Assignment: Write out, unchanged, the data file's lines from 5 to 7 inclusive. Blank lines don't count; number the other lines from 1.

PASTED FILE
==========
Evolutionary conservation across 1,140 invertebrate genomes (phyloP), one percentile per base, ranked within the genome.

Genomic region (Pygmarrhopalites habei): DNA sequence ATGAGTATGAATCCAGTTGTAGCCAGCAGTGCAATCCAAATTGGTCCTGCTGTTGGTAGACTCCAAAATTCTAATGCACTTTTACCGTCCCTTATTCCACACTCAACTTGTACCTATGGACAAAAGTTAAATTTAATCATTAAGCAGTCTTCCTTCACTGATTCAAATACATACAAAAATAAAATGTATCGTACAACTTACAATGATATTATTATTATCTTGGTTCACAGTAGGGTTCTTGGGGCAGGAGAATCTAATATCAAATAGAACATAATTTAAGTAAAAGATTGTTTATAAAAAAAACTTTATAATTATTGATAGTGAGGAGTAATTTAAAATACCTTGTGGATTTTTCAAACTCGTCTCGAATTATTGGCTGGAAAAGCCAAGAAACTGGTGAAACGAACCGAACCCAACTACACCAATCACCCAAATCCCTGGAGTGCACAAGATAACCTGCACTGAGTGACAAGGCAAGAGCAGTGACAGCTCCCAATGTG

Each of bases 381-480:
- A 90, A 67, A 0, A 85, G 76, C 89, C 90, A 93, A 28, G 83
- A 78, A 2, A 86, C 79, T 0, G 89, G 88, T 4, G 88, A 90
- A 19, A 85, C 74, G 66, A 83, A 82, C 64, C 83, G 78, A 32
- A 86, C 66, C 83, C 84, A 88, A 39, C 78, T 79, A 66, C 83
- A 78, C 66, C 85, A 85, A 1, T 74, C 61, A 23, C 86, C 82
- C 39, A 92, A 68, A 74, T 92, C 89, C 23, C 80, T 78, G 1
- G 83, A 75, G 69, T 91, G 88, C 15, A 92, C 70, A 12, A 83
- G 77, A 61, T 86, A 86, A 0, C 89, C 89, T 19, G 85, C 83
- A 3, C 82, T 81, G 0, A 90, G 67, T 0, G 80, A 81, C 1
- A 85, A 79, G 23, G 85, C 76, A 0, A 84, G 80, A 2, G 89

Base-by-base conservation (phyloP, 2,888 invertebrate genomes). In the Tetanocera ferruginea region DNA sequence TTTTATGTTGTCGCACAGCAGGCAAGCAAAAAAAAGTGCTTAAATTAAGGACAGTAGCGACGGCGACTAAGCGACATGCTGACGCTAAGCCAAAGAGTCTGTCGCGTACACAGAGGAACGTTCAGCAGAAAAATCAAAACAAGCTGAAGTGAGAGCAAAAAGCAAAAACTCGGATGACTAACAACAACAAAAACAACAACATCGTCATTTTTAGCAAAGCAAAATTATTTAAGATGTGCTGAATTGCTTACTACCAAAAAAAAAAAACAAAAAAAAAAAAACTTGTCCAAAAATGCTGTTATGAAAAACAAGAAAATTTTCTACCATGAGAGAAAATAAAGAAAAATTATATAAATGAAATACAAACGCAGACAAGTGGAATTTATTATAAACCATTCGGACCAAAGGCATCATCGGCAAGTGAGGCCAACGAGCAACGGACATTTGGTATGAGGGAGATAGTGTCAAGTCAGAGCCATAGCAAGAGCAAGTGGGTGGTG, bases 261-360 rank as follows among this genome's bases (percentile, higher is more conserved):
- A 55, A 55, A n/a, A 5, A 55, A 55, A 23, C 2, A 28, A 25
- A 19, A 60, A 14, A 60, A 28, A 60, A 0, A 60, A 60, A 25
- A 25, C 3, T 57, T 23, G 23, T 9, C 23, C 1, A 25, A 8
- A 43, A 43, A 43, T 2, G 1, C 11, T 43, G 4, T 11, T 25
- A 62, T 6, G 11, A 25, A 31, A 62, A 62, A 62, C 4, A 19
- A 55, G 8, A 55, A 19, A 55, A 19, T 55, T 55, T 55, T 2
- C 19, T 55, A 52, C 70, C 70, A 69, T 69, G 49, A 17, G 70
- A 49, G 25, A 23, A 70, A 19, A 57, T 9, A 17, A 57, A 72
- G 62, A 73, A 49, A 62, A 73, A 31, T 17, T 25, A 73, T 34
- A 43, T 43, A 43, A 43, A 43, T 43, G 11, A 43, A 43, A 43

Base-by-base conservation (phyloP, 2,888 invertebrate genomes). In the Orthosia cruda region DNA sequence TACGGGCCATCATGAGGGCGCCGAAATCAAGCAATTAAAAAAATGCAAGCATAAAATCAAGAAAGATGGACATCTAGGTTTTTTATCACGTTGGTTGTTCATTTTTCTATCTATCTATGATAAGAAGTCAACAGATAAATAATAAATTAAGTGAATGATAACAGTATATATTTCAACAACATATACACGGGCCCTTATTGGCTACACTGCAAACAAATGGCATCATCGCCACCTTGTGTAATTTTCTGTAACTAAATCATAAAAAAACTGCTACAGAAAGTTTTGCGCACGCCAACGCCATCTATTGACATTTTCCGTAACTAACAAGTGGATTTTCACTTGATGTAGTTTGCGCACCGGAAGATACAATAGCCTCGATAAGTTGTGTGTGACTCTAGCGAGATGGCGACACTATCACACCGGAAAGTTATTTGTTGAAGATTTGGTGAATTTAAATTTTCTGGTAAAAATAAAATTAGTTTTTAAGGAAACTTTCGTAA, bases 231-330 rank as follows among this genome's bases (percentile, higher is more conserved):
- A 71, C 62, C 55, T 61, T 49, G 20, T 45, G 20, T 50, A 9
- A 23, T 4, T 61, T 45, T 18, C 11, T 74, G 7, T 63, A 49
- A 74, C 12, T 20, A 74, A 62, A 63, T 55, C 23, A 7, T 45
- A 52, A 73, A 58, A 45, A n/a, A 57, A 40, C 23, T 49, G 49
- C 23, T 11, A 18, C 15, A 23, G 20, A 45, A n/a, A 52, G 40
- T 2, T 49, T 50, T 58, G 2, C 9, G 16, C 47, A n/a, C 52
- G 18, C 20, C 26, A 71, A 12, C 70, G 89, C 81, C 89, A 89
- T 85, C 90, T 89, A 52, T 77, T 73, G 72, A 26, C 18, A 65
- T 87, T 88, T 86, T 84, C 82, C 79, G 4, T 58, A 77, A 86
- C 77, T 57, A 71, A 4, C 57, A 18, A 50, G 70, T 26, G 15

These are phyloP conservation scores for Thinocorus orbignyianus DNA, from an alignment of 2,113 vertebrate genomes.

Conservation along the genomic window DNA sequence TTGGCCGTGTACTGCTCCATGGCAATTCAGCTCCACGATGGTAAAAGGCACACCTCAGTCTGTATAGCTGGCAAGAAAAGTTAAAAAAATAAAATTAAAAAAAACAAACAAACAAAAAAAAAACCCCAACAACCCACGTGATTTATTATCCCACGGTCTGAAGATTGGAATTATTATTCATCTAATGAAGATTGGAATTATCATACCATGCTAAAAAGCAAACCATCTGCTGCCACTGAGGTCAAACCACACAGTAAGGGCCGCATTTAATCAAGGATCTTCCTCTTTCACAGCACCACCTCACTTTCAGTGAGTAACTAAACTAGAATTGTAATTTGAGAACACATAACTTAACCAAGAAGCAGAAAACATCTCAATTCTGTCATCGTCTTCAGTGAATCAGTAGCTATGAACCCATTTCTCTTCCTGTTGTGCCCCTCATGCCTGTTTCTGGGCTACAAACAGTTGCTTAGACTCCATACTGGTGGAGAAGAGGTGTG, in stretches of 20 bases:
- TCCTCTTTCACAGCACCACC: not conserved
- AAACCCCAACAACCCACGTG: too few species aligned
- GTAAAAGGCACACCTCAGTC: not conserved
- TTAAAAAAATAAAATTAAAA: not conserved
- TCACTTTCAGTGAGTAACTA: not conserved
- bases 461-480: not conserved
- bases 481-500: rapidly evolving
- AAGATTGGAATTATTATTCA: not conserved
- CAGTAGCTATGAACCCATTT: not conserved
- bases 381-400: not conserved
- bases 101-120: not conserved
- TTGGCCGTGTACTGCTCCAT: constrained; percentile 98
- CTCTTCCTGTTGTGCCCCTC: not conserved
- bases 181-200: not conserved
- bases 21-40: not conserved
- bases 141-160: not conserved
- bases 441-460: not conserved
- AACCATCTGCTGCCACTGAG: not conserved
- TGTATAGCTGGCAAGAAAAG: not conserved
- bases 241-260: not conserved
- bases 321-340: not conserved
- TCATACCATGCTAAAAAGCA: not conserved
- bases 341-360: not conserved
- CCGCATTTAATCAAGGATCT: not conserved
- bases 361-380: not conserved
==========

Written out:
- A 78, A 2, A 86, C 79, T 0, G 89, G 88, T 4, G 88, A 90
- A 19, A 85, C 74, G 66, A 83, A 82, C 64, C 83, G 78, A 32
- A 86, C 66, C 83, C 84, A 88, A 39, C 78, T 79, A 66, C 83